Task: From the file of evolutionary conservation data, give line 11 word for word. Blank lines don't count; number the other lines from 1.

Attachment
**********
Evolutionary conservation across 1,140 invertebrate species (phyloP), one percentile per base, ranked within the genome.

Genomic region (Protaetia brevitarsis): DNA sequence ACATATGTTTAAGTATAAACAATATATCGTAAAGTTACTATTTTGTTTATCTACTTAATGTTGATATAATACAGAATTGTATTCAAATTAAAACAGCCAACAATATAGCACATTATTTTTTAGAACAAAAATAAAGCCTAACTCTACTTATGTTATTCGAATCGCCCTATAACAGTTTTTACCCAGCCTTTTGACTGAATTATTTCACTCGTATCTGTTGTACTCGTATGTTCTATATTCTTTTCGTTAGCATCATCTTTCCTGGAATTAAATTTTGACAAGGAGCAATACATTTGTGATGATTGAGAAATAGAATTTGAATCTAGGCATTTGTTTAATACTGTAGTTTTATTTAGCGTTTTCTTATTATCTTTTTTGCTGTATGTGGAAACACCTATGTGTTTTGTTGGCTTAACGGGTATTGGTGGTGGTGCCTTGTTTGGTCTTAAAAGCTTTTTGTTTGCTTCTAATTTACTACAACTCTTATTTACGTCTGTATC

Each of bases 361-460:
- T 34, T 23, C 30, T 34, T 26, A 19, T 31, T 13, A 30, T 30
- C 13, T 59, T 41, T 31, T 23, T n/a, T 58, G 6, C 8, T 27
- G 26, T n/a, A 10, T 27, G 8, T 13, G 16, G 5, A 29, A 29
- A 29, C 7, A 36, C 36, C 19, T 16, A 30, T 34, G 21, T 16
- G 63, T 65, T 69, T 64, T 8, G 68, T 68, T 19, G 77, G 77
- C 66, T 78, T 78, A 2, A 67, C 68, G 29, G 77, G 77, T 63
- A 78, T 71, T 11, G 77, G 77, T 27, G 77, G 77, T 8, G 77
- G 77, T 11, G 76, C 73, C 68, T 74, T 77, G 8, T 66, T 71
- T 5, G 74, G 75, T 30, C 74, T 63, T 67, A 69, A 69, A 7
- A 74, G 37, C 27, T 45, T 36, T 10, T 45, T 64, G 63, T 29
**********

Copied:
- G 77, T 11, G 76, C 73, C 68, T 74, T 77, G 8, T 66, T 71